HOUSE BILL REPORT
This analysis was prepared by non-partisan legislative staff for the use of legislative members in their deliberations. This analysis is not a part of the legislation nor does it constitute a statement of legislative intent.
As Passed Legislature
Title: An act relating to wastewater operator certifications.
Brief Description: Concerning wastewater operator certifications.
Sponsors: House Committee on Environment (originally sponsored by Representatives Haler, Fitzgibbon, Dolan, Fey, Hudgins, McBride, Stanford and Ormsby; by request of Department of Ecology).
Environment: 1/11/18, 1/18/18 [DPS].
Passed House: 2/1/18, 94-0.
Passed Senate: 2/27/18, 33-16.
HOUSE COMMITTEE ON ENVIRONMENT
Majority Report: The substitute bill be substituted therefor and the substitute bill do pass. Signed by 7 members: Representatives Fitzgibbon, Chair; Peterson, Vice Chair; Taylor, Ranking Minority Member; Maycumber, Assistant Ranking Minority Member; Buys, Dye and McBride.
Staff: Robert Hatfield (786-7117).
The Department of Ecology (Ecology) implements the wastewater treatment plant operator certification program (program). To implement the program, Ecology is authorized to categorize wastewater treatment plants by size, type, and complexity to address the experience and skill level needed by a certified operator to protect the public health and the state's waters; determine qualifications and certification of operators for different classification of wastewater treatment plants; and to certify operators.
Certification under the program is achieved through passage of an examination and is available in five levels, each with progressively higher requirements for education and experience. Certification must be renewed every three years. There are currently around 2,000 certified wastewater treatment plant operators in Washington.
The fee for a wastewater treatment plant operator certificate is $50 for a new certificate and $30 for a renewed certificate. The fee levels are set in statute and were last amended in 1987, when they were raised from the original amounts of $10 for a new certificate and $5 for a renewal. The fee revenue is deposited into the State General Fund.
Summary of Substitute Bill:
The Department of Ecology (Ecology) is directed to establish application fees and renewal fees for the wastewater treatment plant operator certificate, in consultation with an advisory committee.
The fees must be established in an amount that fully recovers, but does not exceed, Ecology's cost to operate the wastewater treatment plant operator certification program (program), as identified in Ecology's biennial operating budget.
Ecology must conduct a workload analysis and prepare a biennial budget estimate for the program after adopting the initial fee schedule.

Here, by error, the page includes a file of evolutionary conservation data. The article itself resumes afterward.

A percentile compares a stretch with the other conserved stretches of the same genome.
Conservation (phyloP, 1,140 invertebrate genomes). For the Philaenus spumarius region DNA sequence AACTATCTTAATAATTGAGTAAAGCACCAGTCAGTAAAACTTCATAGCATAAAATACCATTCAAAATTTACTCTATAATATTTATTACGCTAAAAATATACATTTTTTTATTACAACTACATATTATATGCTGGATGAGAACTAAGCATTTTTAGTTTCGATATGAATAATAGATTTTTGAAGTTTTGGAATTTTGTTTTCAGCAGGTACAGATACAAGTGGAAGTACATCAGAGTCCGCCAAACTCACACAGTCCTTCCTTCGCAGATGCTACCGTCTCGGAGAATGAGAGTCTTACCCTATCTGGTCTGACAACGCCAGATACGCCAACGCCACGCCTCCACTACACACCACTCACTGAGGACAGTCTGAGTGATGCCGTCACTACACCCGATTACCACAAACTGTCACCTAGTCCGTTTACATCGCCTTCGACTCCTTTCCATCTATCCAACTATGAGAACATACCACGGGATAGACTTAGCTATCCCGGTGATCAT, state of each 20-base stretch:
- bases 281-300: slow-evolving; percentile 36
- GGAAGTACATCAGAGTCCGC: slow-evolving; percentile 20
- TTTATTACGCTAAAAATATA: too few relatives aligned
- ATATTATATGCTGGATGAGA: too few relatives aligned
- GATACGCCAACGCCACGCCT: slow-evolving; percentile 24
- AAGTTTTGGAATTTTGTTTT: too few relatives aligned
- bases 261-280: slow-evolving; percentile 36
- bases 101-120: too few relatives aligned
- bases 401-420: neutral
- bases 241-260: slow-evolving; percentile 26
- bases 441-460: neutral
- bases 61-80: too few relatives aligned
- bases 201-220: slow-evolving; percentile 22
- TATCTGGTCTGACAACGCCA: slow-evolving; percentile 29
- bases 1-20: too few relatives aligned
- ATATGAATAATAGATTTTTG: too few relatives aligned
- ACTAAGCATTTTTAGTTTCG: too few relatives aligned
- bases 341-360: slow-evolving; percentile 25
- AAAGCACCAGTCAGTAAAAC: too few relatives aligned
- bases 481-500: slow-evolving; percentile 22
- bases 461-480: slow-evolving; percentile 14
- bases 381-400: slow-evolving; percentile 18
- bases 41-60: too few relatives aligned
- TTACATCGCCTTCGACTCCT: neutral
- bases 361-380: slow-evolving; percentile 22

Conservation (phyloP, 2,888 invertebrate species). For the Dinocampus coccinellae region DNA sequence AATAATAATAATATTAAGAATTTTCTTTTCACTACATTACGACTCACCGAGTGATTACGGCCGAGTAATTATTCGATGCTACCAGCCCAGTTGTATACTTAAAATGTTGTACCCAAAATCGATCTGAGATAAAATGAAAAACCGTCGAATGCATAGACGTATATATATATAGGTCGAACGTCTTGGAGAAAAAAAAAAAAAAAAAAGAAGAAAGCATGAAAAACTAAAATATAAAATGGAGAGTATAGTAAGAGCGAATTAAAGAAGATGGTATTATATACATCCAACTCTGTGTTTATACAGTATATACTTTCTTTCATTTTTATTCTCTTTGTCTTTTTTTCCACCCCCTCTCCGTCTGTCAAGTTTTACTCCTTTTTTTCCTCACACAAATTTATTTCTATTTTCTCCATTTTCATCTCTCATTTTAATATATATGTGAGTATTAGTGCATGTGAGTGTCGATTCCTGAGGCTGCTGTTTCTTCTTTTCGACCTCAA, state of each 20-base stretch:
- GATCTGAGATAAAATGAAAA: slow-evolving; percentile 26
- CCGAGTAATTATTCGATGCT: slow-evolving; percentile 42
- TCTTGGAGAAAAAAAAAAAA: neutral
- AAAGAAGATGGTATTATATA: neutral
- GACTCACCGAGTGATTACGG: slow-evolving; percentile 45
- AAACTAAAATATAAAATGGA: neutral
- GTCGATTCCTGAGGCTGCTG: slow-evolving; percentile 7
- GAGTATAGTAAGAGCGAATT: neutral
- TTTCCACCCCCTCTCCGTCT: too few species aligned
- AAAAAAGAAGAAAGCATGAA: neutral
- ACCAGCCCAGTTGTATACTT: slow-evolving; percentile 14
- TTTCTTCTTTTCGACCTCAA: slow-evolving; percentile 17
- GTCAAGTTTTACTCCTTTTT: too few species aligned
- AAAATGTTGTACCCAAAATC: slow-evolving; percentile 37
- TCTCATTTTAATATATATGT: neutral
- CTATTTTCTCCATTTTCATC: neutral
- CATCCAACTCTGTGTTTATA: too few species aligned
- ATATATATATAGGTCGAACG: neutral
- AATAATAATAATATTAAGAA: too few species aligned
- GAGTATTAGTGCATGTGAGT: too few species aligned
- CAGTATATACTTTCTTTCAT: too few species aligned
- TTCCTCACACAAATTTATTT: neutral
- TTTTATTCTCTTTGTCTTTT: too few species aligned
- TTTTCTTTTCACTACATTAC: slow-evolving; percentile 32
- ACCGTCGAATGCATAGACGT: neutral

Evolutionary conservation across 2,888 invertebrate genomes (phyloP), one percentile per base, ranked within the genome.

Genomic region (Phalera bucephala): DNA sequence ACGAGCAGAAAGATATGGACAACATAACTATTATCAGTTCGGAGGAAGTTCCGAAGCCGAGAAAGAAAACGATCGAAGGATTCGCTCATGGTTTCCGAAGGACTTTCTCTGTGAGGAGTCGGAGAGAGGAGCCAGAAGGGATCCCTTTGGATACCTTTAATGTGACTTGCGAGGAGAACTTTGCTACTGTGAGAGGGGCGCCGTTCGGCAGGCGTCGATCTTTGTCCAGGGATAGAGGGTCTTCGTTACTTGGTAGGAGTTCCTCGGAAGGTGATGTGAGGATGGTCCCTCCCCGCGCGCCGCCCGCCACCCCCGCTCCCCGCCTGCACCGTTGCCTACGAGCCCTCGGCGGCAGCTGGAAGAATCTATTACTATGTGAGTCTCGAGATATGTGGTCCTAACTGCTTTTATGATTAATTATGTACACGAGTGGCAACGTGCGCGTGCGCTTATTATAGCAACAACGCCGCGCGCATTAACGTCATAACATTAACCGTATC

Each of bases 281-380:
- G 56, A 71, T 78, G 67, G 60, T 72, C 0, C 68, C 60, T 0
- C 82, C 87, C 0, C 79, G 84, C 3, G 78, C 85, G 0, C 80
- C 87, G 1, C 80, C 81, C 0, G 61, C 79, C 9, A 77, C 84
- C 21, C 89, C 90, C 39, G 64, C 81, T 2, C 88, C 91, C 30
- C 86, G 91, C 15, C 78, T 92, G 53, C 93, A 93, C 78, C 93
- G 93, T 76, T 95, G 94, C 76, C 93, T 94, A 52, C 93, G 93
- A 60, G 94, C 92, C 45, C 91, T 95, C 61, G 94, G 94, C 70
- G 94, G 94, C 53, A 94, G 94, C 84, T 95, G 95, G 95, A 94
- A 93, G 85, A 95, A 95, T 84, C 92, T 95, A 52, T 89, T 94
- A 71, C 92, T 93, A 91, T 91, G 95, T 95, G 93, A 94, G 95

Ecology must submit a report to the Legislature describing the need for any future fee increases that are above the state's fiscal growth factor, due to an expansion of the program.
Fiscal Note: Available.
Effective Date: The bill takes effect 90 days after adjournment of the session in which the bill is passed.
Staff Summary of Public Testimony:
(In support) The nuclear industry relies on human factor specialists to determine precisely what each job in a nuclear power plant requires. A training program based on that level of rigor ensures that few mistakes can occur. A training program of this caliber is needed to avoid some of the environmental problems that have occurred in the past year. Wastewater treatment plants are the first line of defense for keeping pollution out of the water. The wastewater treatment plant operator program (program) ensures that operators meet certification standards and stay current. The program certifies approximately 2,000 operators at approximately 265 wastewater treatment plants. The fees have been set at a flat rate but they have not kept pace with the costs of administering the program. As a result, the program is currently operating at a deficit of approximately $345,000 annually. The bill would ensure that the program is fully funded by operator fees, and would end funding the program out of the Water Quality Account.
(Other) There is some concern about the open-ended fee authorization in the current language of the bill. It would be a good idea to adopt some sideboards around the amount of the fee, and to set the fee in statute rather than in rule.
Persons Testifying: (In support) Representative Haler, prime sponsor; and Jason Norberg, Department of Ecology.
(Other) Carl Schroeder, Association of Washington Cities.
Persons Signed In To Testify But Not Testifying: None.